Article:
No one wants a friendship to end, but, as cliche as it sounds, sometimes it really is for the best. Ending things is the worst, and a lot of times, we don’t want to admit to ourselves that a relationship has run its course. Let me make it easier for you.
First, listen to this song, and let the all the feels wash over you:
Now you’re ready. Read through these red flags, and see if it might be time for you to say goodbye.
1. No one’s asking questions
Your friends should be interested in your life, your thoughts, and your opinions. I recently caught up with a friend I hadn’t seen in months, and she spent the entire lunch talking about herself. I was interested in what was going on with her, but not one question about me or my life came up, and it was more than a little off-putting. Questions are important. They show that you care, that you’re actively interested in your friend’s world. I’m not saying every conversation has to be an interview — on the contrary, sometimes a comfortable silence is all you need with a close friend. But there’s a distinct difference between comfortable silence and awkward silence. Comfortable silence is awesome and a great point to be at in a relationship; awkward silence is awkward and a sign that something isn’t right. If you find that you and your friend are continually running into conversational dead ends (or one-sided monologues), it might be time to make a change.
2. Judgment or condescension gets involved
Do you constantly feel like you have to explain yourself and your life decisions to a friend? This is a huge red flag. Unless you are making insane, dangerous life choices all the time, your friends shouldn’t be judging you. Condescension is a huge pet peeve of mine, and I’ve often found that when it comes to personality traits, the two characteristics are linked. I avoid condescending people like the plague, because, honestly, they’re obnoxious and life is too short. If you find that a friend is more judgmental than caring, it might be time to peace out. And remember that judgment and condescension come from a place of insecurity; often, people who patronize do so because they’re desperate to have the upper hand in some area of their life, even if it’s just for a brief conversation.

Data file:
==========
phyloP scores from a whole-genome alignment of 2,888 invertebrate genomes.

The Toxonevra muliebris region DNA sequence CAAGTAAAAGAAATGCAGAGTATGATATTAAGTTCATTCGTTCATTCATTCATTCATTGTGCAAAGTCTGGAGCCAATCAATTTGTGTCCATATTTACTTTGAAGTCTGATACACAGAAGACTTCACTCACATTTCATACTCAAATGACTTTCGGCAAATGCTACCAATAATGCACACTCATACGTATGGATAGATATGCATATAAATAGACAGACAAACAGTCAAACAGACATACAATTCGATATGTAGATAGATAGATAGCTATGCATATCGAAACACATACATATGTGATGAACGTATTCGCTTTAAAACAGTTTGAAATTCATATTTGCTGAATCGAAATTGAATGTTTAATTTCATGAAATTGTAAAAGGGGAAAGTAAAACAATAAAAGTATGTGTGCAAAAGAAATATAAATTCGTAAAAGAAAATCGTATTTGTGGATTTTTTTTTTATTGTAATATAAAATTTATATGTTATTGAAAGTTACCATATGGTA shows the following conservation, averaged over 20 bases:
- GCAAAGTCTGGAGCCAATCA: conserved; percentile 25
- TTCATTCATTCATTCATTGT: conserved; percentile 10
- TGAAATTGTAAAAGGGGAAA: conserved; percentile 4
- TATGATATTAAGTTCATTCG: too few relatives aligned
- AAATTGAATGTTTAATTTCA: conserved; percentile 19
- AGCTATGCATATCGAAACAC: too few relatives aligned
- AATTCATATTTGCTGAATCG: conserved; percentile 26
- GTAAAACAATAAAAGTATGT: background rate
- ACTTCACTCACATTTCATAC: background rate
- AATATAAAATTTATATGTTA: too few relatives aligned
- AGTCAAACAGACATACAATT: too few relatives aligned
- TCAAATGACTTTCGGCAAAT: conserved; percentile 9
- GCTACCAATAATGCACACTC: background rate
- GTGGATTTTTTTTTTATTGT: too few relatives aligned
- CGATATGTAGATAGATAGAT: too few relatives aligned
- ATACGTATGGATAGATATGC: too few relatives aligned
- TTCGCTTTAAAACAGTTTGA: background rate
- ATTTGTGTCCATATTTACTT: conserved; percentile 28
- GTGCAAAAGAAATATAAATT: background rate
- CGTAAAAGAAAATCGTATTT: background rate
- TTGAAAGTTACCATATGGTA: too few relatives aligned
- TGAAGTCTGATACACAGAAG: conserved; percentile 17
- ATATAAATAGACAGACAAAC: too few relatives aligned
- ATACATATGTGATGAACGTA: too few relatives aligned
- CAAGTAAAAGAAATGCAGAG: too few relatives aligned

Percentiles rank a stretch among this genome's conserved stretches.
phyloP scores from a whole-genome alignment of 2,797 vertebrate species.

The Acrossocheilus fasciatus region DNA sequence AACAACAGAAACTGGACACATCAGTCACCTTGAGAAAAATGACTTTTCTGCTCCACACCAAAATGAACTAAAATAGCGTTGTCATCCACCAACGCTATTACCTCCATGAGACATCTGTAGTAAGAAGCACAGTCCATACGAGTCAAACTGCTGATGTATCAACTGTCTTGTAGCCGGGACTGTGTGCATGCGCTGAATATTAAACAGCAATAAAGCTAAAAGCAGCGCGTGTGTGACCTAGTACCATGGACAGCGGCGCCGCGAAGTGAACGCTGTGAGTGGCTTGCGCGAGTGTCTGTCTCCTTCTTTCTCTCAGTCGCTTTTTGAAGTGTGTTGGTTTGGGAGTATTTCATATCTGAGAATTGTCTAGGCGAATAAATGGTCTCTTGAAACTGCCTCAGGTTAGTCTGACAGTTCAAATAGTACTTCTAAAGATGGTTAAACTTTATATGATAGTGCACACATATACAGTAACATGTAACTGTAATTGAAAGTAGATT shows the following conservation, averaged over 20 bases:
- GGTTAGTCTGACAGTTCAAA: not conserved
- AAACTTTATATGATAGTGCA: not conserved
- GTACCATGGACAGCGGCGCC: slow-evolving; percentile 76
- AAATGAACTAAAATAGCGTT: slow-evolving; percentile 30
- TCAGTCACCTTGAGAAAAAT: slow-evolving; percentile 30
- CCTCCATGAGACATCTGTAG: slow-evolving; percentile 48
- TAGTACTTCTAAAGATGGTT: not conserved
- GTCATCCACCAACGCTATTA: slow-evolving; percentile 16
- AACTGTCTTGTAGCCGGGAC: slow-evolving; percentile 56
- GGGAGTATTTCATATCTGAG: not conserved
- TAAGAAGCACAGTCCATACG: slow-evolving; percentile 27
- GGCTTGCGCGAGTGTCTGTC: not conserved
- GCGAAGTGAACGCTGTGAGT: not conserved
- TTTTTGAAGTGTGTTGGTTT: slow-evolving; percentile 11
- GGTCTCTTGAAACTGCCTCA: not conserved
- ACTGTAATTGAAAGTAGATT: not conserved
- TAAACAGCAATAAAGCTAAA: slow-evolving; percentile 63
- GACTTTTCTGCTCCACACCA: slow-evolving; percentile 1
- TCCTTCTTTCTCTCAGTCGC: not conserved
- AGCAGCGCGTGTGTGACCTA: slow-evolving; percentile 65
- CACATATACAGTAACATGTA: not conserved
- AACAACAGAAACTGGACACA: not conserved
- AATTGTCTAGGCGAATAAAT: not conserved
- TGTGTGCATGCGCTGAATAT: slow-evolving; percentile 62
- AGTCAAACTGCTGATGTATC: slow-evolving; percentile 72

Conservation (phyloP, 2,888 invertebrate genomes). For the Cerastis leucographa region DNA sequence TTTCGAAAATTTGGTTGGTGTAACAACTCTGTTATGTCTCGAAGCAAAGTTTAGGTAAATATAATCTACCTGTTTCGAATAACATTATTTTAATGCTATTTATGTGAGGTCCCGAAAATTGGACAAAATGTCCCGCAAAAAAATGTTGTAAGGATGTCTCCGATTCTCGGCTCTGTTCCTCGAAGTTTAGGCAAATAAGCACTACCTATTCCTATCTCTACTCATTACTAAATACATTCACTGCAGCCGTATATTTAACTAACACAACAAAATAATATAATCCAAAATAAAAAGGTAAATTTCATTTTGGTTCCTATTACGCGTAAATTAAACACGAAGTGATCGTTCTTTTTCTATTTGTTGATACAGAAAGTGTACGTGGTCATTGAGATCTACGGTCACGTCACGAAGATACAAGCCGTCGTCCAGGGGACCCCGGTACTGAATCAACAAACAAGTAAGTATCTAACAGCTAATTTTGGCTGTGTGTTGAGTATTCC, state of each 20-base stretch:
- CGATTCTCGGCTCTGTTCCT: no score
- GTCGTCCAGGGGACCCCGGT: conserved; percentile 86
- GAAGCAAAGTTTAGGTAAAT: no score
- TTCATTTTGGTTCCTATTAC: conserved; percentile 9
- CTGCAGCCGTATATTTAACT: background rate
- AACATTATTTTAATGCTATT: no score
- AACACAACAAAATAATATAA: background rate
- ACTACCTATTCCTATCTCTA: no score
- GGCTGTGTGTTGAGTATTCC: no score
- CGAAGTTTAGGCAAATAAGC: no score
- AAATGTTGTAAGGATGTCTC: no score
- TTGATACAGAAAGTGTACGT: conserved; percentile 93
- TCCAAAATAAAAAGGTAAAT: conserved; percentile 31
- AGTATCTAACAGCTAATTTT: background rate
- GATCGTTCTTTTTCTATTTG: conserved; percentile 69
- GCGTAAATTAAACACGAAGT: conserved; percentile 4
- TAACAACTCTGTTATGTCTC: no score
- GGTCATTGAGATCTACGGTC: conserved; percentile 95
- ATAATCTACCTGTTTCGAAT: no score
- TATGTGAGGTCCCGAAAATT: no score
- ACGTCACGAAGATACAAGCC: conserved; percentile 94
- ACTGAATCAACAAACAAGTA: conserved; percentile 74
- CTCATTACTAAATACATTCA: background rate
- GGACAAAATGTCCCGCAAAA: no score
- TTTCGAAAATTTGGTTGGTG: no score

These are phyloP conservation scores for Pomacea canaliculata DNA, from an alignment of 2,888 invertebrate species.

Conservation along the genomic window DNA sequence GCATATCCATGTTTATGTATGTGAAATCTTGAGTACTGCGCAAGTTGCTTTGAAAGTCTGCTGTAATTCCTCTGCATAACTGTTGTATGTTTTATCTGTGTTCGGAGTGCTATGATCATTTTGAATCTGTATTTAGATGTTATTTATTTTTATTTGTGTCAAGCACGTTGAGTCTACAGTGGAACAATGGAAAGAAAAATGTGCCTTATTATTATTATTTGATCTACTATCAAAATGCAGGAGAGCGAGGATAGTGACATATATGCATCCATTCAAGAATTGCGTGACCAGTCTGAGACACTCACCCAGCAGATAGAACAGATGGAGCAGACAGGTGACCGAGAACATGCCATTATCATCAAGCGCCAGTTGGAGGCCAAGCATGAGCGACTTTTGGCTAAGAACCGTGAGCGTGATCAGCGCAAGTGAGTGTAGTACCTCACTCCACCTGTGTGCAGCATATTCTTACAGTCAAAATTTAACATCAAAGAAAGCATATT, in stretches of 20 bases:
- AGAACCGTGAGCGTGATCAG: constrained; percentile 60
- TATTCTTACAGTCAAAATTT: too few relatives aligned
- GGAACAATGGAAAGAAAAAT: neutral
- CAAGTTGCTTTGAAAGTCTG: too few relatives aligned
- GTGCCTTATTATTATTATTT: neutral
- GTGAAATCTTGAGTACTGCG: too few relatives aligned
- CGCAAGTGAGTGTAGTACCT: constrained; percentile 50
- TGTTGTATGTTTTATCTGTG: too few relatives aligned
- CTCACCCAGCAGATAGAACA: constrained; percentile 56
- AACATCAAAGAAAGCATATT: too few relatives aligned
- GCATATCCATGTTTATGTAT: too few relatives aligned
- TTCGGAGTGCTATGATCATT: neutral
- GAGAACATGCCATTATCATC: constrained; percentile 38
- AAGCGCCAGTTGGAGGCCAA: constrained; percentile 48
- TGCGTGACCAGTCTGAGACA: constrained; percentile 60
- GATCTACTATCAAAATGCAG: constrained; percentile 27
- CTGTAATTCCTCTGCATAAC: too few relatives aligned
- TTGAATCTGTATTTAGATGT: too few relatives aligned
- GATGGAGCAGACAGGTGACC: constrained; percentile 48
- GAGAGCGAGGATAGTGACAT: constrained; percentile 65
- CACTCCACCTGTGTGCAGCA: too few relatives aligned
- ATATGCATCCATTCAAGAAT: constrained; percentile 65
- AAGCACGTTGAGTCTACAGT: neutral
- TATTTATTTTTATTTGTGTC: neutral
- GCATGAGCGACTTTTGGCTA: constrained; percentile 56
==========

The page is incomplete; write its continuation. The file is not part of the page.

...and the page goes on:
3. No one’s laughing
If you can’t laugh with your friends, something is off. Very simple, but so important.
4. Excuses get in the way
I used to be someone who made a lot of excuses. I used school, work, traffic, and money-related issues to get out of commitments that were inconvenient for me. Then I looked around and realized that I was being incredibly lazy. The people I admire most don’t make excuses, period. They make time for the things they want to do. The bottom line is that people who want to do something will do it. It doesn’t matter how busy they are, they find a way. That’s how life works. If you want to see a friend, you will find a way to see that friend, and vice versa. I live in L.A., where traffic gets in the way of everything. I also moved across town recently, and now live pretty far away from most of my friends. Yet the friends who want to see me make the trafficky trek across town as often as they can, and I do the same for them. If you want to make a friendship work badly enough, excuses aren’t part of the picture.